Mixing is an art. A good mix combines narration, sound, and clips so that all three work together to tell the story. A good mix is well-paced. It combines long and short elements. The listener doesn’t notice a smooth mix where sounds are crossfaded and scenes change without jarring the ear. However, they will notice bad edits or level changes that don’t make sense. These may distract the listener from the story itself.

For more on audio editing, see FRI’s Broadcaster how-to guide on audio editing.

Other points about mini-docs

Mini-docs can be produced without narration—but only if you ask your character to speak in complete sentences. For instance, it would be very difficult to tell the story of a bad crop if you asked, “How was the yield on this year’s crop?” and your character only said, “Really poor.” Instead, she would need to say something like, “The yield from the maize this year was really poor.”

To do an interview for a mini-doc without narration, you must listen very carefully to ensure that the story can be told without your narration.

You can use music to help tell the story in a mini-doc. Music can help with pacing, it can add emotion, and it can be used to change scenes. Vocal music usually conflicts with narration or clips if it is used as background sound. Instrumental music is easier to work with. Also, the volume of the music should be lower than that of the narration and clips. Music can overpower other audio if it is too loud.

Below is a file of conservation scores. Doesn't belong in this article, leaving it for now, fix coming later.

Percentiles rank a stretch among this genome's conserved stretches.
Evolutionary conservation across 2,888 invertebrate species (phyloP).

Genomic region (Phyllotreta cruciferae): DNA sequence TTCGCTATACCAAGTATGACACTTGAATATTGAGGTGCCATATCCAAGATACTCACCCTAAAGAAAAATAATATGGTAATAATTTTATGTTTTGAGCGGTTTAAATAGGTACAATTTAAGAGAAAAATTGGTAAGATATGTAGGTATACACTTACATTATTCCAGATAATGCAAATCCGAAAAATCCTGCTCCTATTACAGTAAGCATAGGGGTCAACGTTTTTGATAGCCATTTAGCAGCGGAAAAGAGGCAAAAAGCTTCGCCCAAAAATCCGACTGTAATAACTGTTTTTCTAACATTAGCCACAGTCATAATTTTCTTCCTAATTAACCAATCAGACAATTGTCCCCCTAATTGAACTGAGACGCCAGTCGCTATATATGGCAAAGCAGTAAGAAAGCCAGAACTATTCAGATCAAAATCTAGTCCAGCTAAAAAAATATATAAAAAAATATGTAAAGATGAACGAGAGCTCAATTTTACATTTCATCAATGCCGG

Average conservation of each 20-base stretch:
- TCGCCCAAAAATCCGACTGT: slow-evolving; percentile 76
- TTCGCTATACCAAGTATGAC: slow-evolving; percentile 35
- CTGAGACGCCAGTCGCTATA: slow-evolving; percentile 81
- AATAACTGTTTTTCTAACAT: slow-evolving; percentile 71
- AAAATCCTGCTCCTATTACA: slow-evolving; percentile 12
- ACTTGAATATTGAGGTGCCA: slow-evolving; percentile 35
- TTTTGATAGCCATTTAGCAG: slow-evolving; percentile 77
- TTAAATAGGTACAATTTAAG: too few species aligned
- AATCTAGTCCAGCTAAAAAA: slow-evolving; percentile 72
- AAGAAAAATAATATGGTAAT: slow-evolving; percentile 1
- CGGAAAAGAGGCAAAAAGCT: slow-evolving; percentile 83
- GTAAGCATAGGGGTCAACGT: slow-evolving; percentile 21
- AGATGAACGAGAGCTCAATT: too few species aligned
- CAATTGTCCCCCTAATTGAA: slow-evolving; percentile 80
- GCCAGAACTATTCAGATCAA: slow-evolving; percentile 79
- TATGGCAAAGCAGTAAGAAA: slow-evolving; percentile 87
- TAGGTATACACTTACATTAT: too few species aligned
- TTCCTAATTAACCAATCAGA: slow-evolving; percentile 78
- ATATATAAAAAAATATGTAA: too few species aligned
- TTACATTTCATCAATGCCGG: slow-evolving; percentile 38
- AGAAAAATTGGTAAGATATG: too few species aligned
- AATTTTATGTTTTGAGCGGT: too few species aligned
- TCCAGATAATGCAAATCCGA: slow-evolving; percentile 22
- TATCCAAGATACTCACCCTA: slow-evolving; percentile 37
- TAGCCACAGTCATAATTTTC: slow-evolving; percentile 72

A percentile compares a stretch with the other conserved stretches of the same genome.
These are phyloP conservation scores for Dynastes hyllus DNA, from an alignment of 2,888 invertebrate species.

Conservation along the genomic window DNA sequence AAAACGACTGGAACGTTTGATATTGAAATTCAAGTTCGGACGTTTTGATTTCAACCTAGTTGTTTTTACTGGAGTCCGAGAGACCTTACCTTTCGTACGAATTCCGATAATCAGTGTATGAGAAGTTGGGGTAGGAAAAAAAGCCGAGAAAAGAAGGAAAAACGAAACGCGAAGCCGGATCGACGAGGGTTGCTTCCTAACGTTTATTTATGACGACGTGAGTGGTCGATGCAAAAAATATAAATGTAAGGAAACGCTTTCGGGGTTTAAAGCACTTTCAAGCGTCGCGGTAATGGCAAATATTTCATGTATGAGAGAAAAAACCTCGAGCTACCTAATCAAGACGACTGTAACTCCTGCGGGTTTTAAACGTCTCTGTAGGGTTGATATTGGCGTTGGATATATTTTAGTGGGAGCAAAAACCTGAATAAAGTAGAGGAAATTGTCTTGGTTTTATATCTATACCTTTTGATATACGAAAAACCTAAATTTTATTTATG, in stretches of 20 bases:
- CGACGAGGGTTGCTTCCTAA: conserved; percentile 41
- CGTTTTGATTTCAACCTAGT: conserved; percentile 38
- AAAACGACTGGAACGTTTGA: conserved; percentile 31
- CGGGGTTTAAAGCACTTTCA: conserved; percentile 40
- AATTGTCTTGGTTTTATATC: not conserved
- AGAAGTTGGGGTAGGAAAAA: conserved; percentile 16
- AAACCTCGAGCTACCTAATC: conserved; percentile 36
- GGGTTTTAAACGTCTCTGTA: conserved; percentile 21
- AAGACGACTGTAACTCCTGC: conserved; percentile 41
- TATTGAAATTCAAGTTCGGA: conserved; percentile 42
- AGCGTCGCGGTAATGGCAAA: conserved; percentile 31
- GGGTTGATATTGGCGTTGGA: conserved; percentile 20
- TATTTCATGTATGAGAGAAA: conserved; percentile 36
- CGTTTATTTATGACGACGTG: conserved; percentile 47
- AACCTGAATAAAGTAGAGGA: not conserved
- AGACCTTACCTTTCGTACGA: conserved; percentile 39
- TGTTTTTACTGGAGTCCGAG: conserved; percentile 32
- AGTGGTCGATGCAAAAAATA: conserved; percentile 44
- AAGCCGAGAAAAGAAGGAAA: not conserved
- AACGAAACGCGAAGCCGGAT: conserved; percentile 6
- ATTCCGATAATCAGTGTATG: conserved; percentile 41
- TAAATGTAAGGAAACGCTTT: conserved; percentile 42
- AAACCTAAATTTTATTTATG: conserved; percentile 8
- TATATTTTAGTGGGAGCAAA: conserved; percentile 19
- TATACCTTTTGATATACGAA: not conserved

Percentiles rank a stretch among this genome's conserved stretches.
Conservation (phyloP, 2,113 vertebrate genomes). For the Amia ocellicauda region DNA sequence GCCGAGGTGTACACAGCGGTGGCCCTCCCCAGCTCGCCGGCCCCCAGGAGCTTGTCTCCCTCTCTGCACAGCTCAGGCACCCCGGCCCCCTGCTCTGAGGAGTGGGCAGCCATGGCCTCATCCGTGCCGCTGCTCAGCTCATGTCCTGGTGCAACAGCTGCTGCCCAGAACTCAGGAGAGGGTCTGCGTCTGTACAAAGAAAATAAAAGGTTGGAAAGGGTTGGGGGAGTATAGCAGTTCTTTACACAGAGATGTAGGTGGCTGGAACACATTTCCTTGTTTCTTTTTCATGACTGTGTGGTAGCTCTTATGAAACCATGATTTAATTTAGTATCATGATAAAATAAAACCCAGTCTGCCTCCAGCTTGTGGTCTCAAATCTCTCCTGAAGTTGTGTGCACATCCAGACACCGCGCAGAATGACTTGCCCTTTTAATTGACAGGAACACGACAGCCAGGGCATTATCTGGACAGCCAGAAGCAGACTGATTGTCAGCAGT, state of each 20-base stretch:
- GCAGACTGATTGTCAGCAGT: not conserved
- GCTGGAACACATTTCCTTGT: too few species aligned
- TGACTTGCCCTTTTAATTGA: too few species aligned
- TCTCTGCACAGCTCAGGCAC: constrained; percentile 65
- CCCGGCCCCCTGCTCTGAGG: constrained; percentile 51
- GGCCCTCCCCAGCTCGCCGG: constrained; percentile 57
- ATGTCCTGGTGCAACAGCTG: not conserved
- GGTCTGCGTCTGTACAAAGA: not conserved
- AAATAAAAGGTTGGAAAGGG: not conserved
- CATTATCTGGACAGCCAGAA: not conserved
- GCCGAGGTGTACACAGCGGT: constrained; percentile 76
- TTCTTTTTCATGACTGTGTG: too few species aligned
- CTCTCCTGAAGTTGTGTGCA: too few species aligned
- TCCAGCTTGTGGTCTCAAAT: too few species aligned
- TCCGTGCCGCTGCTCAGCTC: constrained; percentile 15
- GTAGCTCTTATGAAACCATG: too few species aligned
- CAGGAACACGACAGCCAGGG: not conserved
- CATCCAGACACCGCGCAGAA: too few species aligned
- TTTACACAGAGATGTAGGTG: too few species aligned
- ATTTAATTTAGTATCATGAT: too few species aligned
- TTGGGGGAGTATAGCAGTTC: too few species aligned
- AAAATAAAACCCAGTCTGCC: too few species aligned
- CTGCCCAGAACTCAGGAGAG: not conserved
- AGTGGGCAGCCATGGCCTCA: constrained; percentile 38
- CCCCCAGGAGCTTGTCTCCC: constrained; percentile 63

There are many ways to produce a mini-doc. This document talks about one way to tell the story. It uses the simplest structure: here is a character, here is her problem, here is her solution, this is what happens next.

But as you become more familiar with making mini-docs, you can experiment. For instance, using the story example above, you could start with the farmer looking at her sweet potato crop and then talking about poor crops in the past. This is known as foreshadowing—in this case, letting the listener know that sweet potato will be important later on.

In the example above, the farmer gets help from her neighbour. It is always better if secondary characters have a connection to the central character. In this story, the secondary character could be an agricultural expert from the government or a charitable organization. It is not necessary that the farmer speak with them directly. You might have to interview the secondary character in a different location.

Mini-docs are satisfying for the listener because they tell a complete story with sound. For the producer, getting out of the radio station and into the field—meeting people and recording their stories—can be one of the most enjoyable parts of the job. Mini-docs do take time to produce, but they are a valuable tool in the producer’s tool box to use when an interview or panel or report do not tell a story in the most engaging and efficient way.

Acknowledgements

Contributed by: Dick Miller, freelance radio producer, trainer, and ex-CBC Radio documentary producer, lecturer in the Advanced Documentary Workshop, University of King’s College School of Journalism.